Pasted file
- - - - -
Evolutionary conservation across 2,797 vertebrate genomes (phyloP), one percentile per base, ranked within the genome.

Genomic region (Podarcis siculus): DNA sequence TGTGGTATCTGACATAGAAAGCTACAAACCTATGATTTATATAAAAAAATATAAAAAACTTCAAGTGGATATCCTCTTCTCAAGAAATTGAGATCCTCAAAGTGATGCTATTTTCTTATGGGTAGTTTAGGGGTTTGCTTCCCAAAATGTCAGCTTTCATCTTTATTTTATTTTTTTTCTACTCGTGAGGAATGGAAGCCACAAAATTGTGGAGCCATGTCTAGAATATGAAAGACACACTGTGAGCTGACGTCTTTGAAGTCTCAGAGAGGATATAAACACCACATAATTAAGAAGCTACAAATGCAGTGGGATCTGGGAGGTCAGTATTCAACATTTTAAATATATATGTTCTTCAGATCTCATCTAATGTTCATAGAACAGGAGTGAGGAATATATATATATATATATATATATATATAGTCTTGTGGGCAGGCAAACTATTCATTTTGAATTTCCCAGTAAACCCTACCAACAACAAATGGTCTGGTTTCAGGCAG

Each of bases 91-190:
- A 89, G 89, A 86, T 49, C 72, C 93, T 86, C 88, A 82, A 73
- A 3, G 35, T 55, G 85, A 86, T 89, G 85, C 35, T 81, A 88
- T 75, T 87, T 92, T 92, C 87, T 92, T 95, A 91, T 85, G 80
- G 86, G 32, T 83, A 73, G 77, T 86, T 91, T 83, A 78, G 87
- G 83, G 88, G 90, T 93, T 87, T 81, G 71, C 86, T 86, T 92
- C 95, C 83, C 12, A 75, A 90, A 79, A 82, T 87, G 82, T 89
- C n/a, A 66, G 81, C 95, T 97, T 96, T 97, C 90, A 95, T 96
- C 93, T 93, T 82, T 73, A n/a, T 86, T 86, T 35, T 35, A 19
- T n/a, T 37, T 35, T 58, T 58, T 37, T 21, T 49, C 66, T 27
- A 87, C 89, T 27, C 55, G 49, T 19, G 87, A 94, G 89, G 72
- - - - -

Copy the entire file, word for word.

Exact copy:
Evolutionary conservation across 2,797 vertebrate genomes (phyloP), one percentile per base, ranked within the genome.

Genomic region (Podarcis siculus): DNA sequence TGTGGTATCTGACATAGAAAGCTACAAACCTATGATTTATATAAAAAAATATAAAAAACTTCAAGTGGATATCCTCTTCTCAAGAAATTGAGATCCTCAAAGTGATGCTATTTTCTTATGGGTAGTTTAGGGGTTTGCTTCCCAAAATGTCAGCTTTCATCTTTATTTTATTTTTTTTCTACTCGTGAGGAATGGAAGCCACAAAATTGTGGAGCCATGTCTAGAATATGAAAGACACACTGTGAGCTGACGTCTTTGAAGTCTCAGAGAGGATATAAACACCACATAATTAAGAAGCTACAAATGCAGTGGGATCTGGGAGGTCAGTATTCAACATTTTAAATATATATGTTCTTCAGATCTCATCTAATGTTCATAGAACAGGAGTGAGGAATATATATATATATATATATATATATATAGTCTTGTGGGCAGGCAAACTATTCATTTTGAATTTCCCAGTAAACCCTACCAACAACAAATGGTCTGGTTTCAGGCAG

Each of bases 91-190:
- A 89, G 89, A 86, T 49, C 72, C 93, T 86, C 88, A 82, A 73
- A 3, G 35, T 55, G 85, A 86, T 89, G 85, C 35, T 81, A 88
- T 75, T 87, T 92, T 92, C 87, T 92, T 95, A 91, T 85, G 80
- G 86, G 32, T 83, A 73, G 77, T 86, T 91, T 83, A 78, G 87
- G 83, G 88, G 90, T 93, T 87, T 81, G 71, C 86, T 86, T 92
- C 95, C 83, C 12, A 75, A 90, A 79, A 82, T 87, G 82, T 89
- C n/a, A 66, G 81, C 95, T 97, T 96, T 97, C 90, A 95, T 96
- C 93, T 93, T 82, T 73, A n/a, T 86, T 86, T 35, T 35, A 19
- T n/a, T 37, T 35, T 58, T 58, T 37, T 21, T 49, C 66, T 27
- A 87, C 89, T 27, C 55, G 49, T 19, G 87, A 94, G 89, G 72